Just a quick note to let you know that 8″ x 10″ and 4″ x 6″ art and postcard prints featuring some of my recent cat-approved watercolor illustrations are now listed at the shop, in case you’re interested. 😉 There are three new art prints and twelve postcards. (You can use the “sort by newness” filter in the drop down to see all of them.) I’m also selling these — among others — at a small art fair along with some pretty awesome artists & crafters next month. I’ll announce once more details are available. 🙂
Even before my BGC Art Mart day, I had a feeling I would get a lot of questions about what the kitty accessories I’m selling are made of and how I make them so I put a tutorial together and had it on display in a frame on my table. (You can see part of it in @firehailtree’s instagram photo.). It turned out to be a good idea because my customers were able to understand how much care was placed into each item. Some even asked if I sold shrink plastic because they’d like to try it out themselves! 😀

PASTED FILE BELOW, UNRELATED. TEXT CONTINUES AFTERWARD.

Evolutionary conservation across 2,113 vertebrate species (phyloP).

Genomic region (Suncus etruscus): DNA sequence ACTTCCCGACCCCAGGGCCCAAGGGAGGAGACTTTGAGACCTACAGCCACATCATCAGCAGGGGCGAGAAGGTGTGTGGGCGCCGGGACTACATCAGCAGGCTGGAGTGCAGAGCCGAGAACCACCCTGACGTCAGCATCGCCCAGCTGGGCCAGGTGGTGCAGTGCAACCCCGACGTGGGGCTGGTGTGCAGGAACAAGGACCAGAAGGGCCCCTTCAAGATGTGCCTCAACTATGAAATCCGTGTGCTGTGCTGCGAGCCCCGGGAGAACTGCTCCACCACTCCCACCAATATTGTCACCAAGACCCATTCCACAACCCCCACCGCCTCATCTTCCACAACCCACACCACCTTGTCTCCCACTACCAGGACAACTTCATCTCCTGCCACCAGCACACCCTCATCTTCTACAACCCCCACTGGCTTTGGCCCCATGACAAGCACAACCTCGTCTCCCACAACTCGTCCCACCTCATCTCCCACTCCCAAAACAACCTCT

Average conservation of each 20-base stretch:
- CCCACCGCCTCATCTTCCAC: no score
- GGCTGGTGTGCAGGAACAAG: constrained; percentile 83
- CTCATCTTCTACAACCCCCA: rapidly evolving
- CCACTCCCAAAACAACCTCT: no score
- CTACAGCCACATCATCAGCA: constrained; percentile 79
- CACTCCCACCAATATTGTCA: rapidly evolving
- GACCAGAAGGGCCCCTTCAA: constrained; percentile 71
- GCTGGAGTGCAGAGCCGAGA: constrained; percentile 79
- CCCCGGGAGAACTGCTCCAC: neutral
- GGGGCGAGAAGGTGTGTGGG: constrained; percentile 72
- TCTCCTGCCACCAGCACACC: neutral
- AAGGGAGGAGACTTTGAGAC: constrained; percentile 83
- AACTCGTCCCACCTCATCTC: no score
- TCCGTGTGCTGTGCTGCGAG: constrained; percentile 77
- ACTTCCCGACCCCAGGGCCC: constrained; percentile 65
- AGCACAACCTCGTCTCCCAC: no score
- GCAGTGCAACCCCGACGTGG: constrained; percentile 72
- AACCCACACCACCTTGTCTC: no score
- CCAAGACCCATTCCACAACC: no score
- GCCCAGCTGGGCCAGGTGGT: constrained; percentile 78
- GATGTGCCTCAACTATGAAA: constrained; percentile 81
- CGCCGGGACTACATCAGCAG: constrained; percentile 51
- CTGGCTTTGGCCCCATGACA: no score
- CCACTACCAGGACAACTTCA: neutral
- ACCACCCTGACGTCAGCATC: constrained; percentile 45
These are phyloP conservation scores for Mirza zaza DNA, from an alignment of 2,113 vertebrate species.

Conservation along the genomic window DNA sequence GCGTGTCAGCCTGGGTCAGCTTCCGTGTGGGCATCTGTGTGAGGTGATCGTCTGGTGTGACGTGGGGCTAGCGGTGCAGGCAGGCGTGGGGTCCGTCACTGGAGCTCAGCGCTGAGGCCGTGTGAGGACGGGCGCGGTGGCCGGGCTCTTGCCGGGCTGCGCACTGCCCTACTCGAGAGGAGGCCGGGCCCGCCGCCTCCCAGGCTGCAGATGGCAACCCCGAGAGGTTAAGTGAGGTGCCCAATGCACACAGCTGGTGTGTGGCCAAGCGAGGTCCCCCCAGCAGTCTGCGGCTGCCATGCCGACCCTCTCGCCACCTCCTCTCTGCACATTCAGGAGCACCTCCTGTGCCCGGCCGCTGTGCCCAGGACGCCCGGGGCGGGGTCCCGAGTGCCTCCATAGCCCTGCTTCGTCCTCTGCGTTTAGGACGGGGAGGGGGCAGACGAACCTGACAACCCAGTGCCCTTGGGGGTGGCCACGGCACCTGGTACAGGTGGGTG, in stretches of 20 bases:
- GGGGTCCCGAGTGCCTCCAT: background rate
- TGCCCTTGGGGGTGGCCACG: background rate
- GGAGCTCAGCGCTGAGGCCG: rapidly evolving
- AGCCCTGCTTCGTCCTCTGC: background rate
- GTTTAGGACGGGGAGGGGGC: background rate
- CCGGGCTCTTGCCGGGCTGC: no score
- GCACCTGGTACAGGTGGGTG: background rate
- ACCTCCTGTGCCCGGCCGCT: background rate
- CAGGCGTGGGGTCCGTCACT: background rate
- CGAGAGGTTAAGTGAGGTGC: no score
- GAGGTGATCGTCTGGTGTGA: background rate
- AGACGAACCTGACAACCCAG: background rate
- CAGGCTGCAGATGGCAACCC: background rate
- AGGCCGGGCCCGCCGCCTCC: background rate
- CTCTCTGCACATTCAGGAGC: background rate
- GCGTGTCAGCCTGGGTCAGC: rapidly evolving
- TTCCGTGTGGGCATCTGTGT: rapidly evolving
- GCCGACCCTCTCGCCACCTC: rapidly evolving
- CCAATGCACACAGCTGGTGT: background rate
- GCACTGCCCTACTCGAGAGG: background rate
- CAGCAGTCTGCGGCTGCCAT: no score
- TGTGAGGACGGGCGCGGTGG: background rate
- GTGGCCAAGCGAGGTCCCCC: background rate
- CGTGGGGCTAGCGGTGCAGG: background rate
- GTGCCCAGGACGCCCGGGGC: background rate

1. I draw the illustrations individually on sheets of shrink plastic, mindful of the fact that the colors will darken and the drawings will shrink down to about 1/3 of its original size. This particular sheet is glossy so I roughened the surface with sandpaper so that I could draw on it with colored pencils.
2. I cut them to shape with a pair of scissors.
3. I shrink the pieces individually using a heat gun. This is best for complicated shapes that you want to have more control over. Otherwise you can use a toaster oven to bake multiple pieces at a time.
4. Ta-dah! The piece is now smaller, thicker, and harder than it was. After it’s cooled down, I would usually spray it with a fixative to “fix” the colored pencil drawings, after which I would apply a glaze coating.
Here’s one of my cat pins in action:
* You may order these from my store. 😀
UPDATE (Oct.27, 2015)